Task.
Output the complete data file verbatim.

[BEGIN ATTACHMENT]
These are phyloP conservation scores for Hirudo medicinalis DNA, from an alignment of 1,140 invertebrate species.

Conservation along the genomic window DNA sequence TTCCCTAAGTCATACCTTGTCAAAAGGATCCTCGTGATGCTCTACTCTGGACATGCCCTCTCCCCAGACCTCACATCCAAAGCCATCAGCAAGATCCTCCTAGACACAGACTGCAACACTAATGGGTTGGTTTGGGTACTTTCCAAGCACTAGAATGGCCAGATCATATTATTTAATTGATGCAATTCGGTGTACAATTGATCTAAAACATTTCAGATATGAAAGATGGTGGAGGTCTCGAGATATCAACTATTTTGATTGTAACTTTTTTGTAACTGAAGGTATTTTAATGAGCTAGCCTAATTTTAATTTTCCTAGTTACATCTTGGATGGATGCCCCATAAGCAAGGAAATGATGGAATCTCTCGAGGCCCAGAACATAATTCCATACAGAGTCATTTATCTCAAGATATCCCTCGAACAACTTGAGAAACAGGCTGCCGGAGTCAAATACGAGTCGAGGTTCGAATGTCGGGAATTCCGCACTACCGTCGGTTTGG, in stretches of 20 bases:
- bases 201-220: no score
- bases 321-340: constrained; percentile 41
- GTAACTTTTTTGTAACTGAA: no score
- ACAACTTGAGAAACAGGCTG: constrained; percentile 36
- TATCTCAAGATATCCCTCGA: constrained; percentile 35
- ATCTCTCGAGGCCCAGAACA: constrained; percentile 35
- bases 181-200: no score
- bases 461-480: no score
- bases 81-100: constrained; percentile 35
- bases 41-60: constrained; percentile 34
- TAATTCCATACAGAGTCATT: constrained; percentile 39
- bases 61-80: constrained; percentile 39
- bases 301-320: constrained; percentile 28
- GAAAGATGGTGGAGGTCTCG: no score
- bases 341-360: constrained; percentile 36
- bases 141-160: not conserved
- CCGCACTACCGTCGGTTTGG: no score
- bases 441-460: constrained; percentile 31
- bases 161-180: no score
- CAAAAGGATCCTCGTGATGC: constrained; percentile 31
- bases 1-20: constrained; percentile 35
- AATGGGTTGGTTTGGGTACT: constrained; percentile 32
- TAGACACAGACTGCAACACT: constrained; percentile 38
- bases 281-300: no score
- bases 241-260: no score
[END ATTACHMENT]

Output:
These are phyloP conservation scores for Hirudo medicinalis DNA, from an alignment of 1,140 invertebrate species.

Conservation along the genomic window DNA sequence TTCCCTAAGTCATACCTTGTCAAAAGGATCCTCGTGATGCTCTACTCTGGACATGCCCTCTCCCCAGACCTCACATCCAAAGCCATCAGCAAGATCCTCCTAGACACAGACTGCAACACTAATGGGTTGGTTTGGGTACTTTCCAAGCACTAGAATGGCCAGATCATATTATTTAATTGATGCAATTCGGTGTACAATTGATCTAAAACATTTCAGATATGAAAGATGGTGGAGGTCTCGAGATATCAACTATTTTGATTGTAACTTTTTTGTAACTGAAGGTATTTTAATGAGCTAGCCTAATTTTAATTTTCCTAGTTACATCTTGGATGGATGCCCCATAAGCAAGGAAATGATGGAATCTCTCGAGGCCCAGAACATAATTCCATACAGAGTCATTTATCTCAAGATATCCCTCGAACAACTTGAGAAACAGGCTGCCGGAGTCAAATACGAGTCGAGGTTCGAATGTCGGGAATTCCGCACTACCGTCGGTTTGG, in stretches of 20 bases:
- bases 201-220: no score
- bases 321-340: constrained; percentile 41
- GTAACTTTTTTGTAACTGAA: no score
- ACAACTTGAGAAACAGGCTG: constrained; percentile 36
- TATCTCAAGATATCCCTCGA: constrained; percentile 35
- ATCTCTCGAGGCCCAGAACA: constrained; percentile 35
- bases 181-200: no score
- bases 461-480: no score
- bases 81-100: constrained; percentile 35
- bases 41-60: constrained; percentile 34
- TAATTCCATACAGAGTCATT: constrained; percentile 39
- bases 61-80: constrained; percentile 39
- bases 301-320: constrained; percentile 28
- GAAAGATGGTGGAGGTCTCG: no score
- bases 341-360: constrained; percentile 36
- bases 141-160: not conserved
- CCGCACTACCGTCGGTTTGG: no score
- bases 441-460: constrained; percentile 31
- bases 161-180: no score
- CAAAAGGATCCTCGTGATGC: constrained; percentile 31
- bases 1-20: constrained; percentile 35
- AATGGGTTGGTTTGGGTACT: constrained; percentile 32
- TAGACACAGACTGCAACACT: constrained; percentile 38
- bases 281-300: no score
- bases 241-260: no score